The Minnesota Twins opened their season this year on March 31 with a game on the road against the Chicago White Sox. Opening Day is a much-awaited holiday in my house and we all looked forward to watching the game that afternoon. That morning I posted a picture on Facebook that garnered 88 ‘likes.’ In the grand scheme of things it’s not a huge number. But very few of my posts get that sort of attention: my husband finishing his first half-marathon did, as did my proclamation that “I’m leaving for sabbatical” and my subsequent announcement that I’d arrived safely in Germany.
This was a picture of a pancake.
I posted it with the caption, “In honor of the Twins’ first game of the regular season today, I made baseball pancakes. Because I’m that mom.”
I don’t know if people ‘liked’ the photo because of the pancake I made to look like a baseball with chocolate chips, or because of my admission that “I’m that mom.” Food posts often get great response, but it strikes me that it was something more than that.
I’ve read recently about scaling back on minor holiday celebrations, refraining from the attempt to make childhood magical for our kids, and what feels like a general backlash to the Pinterest-ing of our lives. Do we have to have the right color shirt for our kids to wear to school on a certain day? Since when did Dr. Seuss’ birthday become a week-long celebration? And I’m totally good with the sentiment that not everything has to be a celebration, not everything has to be perfect. I especially recoil at much of the secular hype surrounding Christmas and Easter. I like simplicity. I often forget to take pictures of pretty key moments in my family’s life.
Except, sometimes? I am that mom.
Sometimes, we’re all “that mom” – or that dad. And I’ve realized that I post those days when I win (because clearly it’s a game) at being a parent because all too often, I just really don’t win at all. Too many days contain painful times when I yell at my child for not getting his shoes on fast enough or dawdling over dinner or not doing what I ask the first time. I get frustrated at his frustration with himself when his homework is hard. I get irrationally upset with the mud stains on his pants. Why does he have to slide every day at recess, I think, before responding to myself: Because he’s a baseball-loving almost-9 year old boy.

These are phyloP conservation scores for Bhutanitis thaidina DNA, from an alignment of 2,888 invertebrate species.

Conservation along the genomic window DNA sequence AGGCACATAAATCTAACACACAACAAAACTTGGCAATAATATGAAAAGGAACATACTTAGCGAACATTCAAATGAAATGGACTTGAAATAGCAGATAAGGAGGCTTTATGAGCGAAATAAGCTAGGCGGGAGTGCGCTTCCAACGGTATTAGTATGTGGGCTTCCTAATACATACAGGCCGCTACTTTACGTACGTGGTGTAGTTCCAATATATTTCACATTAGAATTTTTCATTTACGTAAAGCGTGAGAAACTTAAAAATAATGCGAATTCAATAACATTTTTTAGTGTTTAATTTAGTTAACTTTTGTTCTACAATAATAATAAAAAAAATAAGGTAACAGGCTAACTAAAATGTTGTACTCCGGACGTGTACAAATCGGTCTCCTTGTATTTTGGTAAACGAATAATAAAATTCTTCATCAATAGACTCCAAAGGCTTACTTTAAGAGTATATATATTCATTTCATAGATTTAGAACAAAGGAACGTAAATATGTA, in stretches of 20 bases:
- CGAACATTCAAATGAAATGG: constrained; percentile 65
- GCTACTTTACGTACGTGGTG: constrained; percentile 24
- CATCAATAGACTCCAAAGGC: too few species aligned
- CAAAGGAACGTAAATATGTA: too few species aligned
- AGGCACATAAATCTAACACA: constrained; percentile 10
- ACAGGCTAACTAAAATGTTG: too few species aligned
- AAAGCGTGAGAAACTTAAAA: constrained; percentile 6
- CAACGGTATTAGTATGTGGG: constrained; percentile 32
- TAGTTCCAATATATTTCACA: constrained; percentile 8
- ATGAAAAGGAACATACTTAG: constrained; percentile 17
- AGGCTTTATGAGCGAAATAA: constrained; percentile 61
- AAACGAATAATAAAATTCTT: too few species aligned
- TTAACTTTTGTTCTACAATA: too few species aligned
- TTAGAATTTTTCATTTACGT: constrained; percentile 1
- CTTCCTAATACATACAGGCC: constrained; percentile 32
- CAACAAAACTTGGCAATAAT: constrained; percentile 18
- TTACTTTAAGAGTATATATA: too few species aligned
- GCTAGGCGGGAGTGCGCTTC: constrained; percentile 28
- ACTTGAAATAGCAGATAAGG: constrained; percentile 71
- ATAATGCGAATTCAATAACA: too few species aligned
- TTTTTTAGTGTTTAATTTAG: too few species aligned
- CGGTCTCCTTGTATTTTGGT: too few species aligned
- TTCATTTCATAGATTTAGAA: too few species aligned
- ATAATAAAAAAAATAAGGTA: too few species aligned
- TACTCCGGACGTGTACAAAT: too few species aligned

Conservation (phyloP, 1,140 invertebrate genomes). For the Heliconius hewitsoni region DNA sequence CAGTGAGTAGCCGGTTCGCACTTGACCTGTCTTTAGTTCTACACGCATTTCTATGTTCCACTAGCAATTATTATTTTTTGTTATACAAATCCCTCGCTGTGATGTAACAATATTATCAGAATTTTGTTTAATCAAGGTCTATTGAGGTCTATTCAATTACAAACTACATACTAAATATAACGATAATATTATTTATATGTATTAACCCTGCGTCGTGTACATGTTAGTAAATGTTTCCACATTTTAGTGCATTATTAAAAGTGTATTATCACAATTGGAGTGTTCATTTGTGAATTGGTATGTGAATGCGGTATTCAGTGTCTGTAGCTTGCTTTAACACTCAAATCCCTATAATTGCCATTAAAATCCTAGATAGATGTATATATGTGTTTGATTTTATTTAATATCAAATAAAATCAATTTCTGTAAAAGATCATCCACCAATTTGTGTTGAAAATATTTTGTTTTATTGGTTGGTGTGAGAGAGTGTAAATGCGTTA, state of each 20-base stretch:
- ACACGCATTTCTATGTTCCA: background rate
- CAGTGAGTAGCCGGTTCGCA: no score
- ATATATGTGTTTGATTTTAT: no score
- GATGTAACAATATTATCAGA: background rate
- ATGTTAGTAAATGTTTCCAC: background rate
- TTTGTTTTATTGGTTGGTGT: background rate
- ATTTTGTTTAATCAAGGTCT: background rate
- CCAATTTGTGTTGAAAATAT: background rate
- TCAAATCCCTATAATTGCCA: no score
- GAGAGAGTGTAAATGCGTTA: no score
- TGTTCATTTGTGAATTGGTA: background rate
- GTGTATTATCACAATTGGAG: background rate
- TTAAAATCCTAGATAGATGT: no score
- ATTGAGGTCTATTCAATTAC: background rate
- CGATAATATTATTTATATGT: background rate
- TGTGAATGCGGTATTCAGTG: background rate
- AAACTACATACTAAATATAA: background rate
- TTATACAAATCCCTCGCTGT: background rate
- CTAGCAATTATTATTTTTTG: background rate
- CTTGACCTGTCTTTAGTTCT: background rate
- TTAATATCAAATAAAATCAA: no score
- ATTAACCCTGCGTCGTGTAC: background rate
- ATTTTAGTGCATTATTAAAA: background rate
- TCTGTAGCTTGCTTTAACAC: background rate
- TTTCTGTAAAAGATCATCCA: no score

But given that I am sometimes that mom who makes baseball pancakes or manages to get tickets to something I know he’ll love, I’ve found myself reflecting on the balance between making things special and not bowing to a perceived societal pressure. I don’t think anyone needs to go all out for every seemingly minor day, but if it’s something that you and your kids enjoy? Why not?
When The Kidlet started school, he came home with the idea of setting a trap for the leprechauns on the night before St. Patrick’s Day. And every year since, he has – completely on his own. We do something small for Valentine’s Day, probably because my own mom did something small for me. Last year he wrote Valentine’s for both of us, too. He said he loved me and my potatoe (sic) soup. It doesn’t get much better than that.
I have no illusions that he (always? ever?) thinks I’m the best mom. After all, when the Twins-White Sox game was over, I’m pretty sure he read his book outside on the swings just to get away from me, even after I made him those glorious pancakes.
I do these things – the pancakes, the pajama-adventures when he was smaller, the surprise trips, the letters from the leprechauns who somehow manage to evade the traps – because I enjoy them, not because I feel like I have to, or because I’m feeling some sort of Pinterest-pressure to be a perfect, showcase mom. I hope that he remembers, when he’s older, that I made him breakfast, and that we took time to pray as a family before a meal. I hope he can feel the delight I have in seeing his reaction to a surprise. I hope he knows that even when I get angry about the grass stains on (every. single. pair.) of his jeans that my frustration comes from a place of deep care and love. I do these things because I see a glimmer of God’s love in the joy and delight these moments provide our family.
— Jenn Moland-Kovash is an ELCA pastor in the northwest suburbs of Chicago. She and her husband both grew up in Minnesota and cheer loudly for the Twins; they have taught their son to do the same. Baseballs are about the only shaped pancakes she can intentionally make. She’s written for The Christian Century, Englewood Review of Books, and Fidelia’s Sisters.